While Aintrazi is the captain of the team, he will have a seasoned veteran to lean on in David Ochoa, who just missed making last year's team with losses in the semifinals and 3rd/4th playoff. You could almost see him straightening up with the weight of last year's loss removed from his shoulders as he advanced past Brandon Nelson in the semifinals.
Ochoa, who has been playing since just before the release of Homelands when he was a high school student, has been playing competitively since a Pro Tour Qualifier for Chicago in 2000. With his finish in Indianapolis he has crossed the 100 lifetime Pro Point threshold and is on the shortlist of best players without a Pro Tour Top 8. If recent results are any measure, he should be crossing that line off his resume sometime very soon. He finished Top 16 at Worlds in 2009 and again at Pro Tour San Juan, and that experience could go a long way to returning the World Team Championship to the US this year at Worlds.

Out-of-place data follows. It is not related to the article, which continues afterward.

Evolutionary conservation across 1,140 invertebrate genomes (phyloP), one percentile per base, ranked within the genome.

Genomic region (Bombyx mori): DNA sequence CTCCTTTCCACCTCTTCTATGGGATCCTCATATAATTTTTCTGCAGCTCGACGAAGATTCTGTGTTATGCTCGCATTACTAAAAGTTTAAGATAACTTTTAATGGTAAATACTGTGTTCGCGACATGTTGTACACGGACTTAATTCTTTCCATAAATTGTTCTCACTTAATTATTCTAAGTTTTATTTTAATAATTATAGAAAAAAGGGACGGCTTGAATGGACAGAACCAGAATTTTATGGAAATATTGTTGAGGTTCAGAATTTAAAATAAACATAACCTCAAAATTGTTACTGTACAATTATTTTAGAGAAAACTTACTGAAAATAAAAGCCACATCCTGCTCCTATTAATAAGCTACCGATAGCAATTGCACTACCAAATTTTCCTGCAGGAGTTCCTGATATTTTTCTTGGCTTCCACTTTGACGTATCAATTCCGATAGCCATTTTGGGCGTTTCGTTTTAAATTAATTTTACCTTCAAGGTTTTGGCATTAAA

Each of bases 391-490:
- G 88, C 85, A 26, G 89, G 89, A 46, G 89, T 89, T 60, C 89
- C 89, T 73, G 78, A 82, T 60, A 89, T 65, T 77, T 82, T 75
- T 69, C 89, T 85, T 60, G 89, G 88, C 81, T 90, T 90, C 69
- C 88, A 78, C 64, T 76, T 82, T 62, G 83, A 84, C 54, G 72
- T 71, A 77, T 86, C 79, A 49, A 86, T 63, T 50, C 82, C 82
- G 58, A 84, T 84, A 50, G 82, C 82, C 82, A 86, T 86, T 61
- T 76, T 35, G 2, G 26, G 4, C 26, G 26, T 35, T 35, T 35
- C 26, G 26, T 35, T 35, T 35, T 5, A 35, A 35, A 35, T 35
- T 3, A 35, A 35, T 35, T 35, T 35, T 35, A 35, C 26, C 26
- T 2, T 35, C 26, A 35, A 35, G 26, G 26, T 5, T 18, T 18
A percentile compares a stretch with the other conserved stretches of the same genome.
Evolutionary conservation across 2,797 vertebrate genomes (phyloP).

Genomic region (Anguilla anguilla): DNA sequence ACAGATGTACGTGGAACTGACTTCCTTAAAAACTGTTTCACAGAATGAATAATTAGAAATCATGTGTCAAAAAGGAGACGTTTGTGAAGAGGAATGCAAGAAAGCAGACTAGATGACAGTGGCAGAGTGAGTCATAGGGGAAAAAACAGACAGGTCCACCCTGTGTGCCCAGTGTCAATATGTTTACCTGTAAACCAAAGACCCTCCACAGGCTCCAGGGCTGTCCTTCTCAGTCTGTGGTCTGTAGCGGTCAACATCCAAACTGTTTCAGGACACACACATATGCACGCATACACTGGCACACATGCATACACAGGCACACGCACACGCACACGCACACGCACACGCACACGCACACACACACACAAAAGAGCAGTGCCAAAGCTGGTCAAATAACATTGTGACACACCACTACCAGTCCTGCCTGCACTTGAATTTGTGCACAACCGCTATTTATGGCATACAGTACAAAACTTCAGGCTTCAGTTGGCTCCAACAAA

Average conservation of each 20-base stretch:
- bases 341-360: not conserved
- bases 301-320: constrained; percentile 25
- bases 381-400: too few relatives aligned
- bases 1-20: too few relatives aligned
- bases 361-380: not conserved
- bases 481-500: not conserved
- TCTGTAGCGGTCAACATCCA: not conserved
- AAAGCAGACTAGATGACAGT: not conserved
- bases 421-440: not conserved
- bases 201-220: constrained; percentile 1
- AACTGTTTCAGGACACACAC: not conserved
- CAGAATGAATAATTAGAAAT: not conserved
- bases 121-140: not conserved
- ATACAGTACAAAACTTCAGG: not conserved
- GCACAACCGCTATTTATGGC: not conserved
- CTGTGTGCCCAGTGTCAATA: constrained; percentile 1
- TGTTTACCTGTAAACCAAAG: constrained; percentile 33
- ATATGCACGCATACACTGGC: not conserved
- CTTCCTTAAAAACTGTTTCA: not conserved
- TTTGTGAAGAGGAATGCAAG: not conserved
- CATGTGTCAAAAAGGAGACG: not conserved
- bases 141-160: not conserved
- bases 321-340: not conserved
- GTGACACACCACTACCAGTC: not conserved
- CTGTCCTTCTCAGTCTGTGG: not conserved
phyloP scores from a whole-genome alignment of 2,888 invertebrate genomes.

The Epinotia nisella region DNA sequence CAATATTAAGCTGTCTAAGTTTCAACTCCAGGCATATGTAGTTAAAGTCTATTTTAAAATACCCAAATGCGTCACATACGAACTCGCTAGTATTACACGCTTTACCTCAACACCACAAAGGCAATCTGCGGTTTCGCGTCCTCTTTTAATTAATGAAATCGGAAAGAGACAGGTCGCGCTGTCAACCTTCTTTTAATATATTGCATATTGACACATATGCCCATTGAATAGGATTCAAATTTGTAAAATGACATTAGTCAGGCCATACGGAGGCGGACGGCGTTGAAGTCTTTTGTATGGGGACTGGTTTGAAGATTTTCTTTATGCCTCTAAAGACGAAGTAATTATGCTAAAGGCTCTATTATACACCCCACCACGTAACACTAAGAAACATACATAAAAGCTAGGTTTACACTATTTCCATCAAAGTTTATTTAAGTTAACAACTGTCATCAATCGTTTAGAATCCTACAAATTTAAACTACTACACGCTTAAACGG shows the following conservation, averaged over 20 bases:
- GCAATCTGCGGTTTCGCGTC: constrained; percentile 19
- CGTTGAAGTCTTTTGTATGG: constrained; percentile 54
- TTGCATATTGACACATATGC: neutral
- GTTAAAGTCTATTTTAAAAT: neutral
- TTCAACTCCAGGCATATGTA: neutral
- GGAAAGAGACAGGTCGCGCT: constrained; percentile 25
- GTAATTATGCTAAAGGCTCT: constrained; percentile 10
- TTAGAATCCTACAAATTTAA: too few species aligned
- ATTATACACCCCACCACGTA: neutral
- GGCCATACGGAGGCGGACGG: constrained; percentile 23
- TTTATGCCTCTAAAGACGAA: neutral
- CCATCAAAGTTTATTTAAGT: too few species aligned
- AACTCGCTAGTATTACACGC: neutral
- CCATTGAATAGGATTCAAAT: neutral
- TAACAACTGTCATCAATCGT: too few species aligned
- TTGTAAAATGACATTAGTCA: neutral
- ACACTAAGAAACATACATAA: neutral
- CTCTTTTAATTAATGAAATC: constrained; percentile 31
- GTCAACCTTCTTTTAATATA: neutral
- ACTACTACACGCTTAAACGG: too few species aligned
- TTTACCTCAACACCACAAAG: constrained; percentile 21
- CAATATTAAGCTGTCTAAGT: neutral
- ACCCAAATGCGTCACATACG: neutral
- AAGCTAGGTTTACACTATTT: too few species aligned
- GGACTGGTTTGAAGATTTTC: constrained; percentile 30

"Yes, I know I'm old, and thankfully am a bit venerable to boot," deadpanned Ochoa when asked about the team and his role on it. "I'll be helping my team as best I'm able to. There's a lot of detail that goes overlooked regarding events that doesn't become apparent until the task at hand is upon you, and I'm sure that I'll be able to provide my knowledge as a valuable resource for handling whatever may arise."
Ochoa, who is one of the core members of ChannelFireball.com, was playing the same Caw-Blade list that also put Luis Scott-Vargas and Owen Turtenwald into the Top 8. While many players opt to steer clear of mirror matches, Ochoa explained that the slowing down of the archetype by recent bannings made playing Caw-Blade against Caw-Blade a true test of play skill.